Heathrow Airport rated ‘poor’ for disabled, ready to take action

 Friday, August 11, 2017 


caalogoSeveral disabled passengers at Heathrow Airport were compelled to wait for up to two hours to assist disembarking planes, according to a report.


The CAA or Civil Aviation Authority has labeled the airports of the UK as ‘poor’ for its disability services. And, the other airports in Exeter, East Midlands and Manchester have also received similar lowest ratings.


Richard Moriarty of CAA told the local media that the way Heathrow continues with its games in terms of offering service to disabled passengers is really critical.


Over a million passengers requiring additional assistance pass through west London hub every year and it is more as compared to any other airport in Europe. However, a survey conducted for 1,200 disabled passengers at Heathrow observed that the 62% rating represented a ‘poor’ or ‘very poor’ rating.


A spokesperson for the airport said that the rating has greatly disappointed them.


They then added that they would like to offer an apology to people who have been adversely affected and is ready to resort to immediate action.


The airports of the UK were all graded based on some amount of information that included how content the passengers were with the services, how long the passengers waited for assistance and how beautifully the airport engages with the different disability organizations.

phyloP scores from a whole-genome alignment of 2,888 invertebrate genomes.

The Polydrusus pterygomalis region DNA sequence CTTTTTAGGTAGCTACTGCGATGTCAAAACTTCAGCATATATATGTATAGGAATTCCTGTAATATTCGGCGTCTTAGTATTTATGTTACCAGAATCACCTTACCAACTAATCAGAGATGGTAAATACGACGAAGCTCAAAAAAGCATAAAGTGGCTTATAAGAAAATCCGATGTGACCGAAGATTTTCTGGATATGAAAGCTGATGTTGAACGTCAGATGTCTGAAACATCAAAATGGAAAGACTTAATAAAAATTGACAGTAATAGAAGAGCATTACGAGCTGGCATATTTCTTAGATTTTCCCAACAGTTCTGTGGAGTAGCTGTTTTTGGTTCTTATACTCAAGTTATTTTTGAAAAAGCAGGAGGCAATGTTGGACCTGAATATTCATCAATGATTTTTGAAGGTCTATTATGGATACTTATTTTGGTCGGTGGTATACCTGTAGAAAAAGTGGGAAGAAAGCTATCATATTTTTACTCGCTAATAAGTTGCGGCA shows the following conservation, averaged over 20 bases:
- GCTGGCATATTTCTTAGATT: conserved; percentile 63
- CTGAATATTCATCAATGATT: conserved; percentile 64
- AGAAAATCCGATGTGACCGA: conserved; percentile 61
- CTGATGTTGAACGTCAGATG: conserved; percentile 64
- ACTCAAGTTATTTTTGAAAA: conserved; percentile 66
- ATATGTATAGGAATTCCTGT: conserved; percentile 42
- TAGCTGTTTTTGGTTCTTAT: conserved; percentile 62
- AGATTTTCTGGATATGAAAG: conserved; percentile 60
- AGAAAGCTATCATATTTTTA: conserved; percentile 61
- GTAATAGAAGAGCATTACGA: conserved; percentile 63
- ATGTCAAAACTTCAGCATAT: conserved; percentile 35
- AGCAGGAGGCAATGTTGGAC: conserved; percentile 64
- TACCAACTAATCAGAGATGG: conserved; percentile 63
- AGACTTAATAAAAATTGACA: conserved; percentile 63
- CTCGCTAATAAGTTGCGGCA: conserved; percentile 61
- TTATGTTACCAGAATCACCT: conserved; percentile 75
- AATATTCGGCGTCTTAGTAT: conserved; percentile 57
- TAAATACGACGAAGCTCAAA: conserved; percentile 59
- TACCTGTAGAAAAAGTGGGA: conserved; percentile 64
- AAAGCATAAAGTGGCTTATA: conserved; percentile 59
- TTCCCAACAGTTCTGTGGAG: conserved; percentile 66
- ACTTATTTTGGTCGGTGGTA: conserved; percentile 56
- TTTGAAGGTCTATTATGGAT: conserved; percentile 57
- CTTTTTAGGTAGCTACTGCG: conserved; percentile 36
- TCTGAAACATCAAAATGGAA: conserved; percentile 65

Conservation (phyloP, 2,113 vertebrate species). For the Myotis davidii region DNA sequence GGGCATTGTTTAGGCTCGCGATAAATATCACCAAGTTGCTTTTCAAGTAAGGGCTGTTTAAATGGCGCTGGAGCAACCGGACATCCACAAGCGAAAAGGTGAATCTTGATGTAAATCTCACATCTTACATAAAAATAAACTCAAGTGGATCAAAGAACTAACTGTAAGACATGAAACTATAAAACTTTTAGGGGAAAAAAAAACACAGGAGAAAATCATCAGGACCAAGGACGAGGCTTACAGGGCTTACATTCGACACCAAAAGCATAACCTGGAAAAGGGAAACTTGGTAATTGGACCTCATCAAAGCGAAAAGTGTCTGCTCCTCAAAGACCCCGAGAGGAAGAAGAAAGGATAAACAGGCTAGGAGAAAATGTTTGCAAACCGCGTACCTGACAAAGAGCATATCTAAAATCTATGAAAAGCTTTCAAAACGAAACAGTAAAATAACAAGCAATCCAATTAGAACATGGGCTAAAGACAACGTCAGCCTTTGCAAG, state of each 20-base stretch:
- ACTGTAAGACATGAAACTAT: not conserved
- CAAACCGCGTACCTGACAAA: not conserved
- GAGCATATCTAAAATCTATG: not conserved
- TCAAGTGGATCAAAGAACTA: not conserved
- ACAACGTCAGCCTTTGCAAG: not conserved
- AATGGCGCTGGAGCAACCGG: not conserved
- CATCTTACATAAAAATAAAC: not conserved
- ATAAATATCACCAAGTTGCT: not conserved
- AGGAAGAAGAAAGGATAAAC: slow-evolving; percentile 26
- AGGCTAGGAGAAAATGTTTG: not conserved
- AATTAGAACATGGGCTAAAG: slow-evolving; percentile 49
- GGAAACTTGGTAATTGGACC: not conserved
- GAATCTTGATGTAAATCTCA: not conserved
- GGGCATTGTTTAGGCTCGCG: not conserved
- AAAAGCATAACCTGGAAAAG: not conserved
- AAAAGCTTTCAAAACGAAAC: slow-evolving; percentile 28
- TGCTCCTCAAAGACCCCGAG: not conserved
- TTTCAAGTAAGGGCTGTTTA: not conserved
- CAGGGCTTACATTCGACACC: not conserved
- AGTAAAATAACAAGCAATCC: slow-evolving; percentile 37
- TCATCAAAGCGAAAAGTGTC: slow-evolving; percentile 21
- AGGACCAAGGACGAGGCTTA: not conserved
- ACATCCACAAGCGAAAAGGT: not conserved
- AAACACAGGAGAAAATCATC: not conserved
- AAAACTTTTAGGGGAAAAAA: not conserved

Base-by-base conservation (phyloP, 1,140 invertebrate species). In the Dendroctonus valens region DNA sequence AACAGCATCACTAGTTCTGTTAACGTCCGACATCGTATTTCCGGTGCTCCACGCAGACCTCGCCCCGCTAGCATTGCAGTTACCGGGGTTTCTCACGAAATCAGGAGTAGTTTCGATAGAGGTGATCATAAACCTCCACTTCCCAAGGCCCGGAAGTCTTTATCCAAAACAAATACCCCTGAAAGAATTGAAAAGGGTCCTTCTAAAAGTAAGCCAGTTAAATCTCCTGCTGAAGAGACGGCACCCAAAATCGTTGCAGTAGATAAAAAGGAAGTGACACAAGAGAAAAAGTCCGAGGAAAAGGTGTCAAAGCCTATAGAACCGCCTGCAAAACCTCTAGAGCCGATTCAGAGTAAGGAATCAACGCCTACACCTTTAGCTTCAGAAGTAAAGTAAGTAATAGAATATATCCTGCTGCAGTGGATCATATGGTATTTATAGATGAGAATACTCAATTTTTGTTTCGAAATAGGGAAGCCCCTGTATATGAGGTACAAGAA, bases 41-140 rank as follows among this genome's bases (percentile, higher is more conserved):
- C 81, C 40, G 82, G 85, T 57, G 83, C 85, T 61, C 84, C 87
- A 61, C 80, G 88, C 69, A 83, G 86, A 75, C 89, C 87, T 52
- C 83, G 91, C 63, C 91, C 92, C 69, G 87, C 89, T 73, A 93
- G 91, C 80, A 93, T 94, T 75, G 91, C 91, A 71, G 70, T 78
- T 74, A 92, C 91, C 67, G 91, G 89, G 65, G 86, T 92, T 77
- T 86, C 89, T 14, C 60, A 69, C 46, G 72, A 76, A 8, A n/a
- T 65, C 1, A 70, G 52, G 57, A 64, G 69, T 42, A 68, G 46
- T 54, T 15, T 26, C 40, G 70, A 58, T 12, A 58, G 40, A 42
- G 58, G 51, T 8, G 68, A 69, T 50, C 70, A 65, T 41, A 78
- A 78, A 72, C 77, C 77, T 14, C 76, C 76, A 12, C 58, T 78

The report discovered that sic airports in Norwich, Birmingham, Humberside, Glasgow, Glasgow Prestwick, Glasgow and Inverness offered ‘very good’ assistance.


About 20 more airports were described as ‘good and London Gatwick were among them. Here, passengers with disabilities like autism were provided special lanyards so that the staff are knowledgeable that they require additional support.


A manager at Gatwick, Sara Marchant said that the airport has been holding regular meetings with disability groups to identify the strategies for developing facilities for disabled passengers.


The findings of the report were welcomed by disability charities but it feels that the airports need to take vital action to improve their services for these kinds of people.


The CAA has specified that it would continue to monitor the disability services standards offered in airports.





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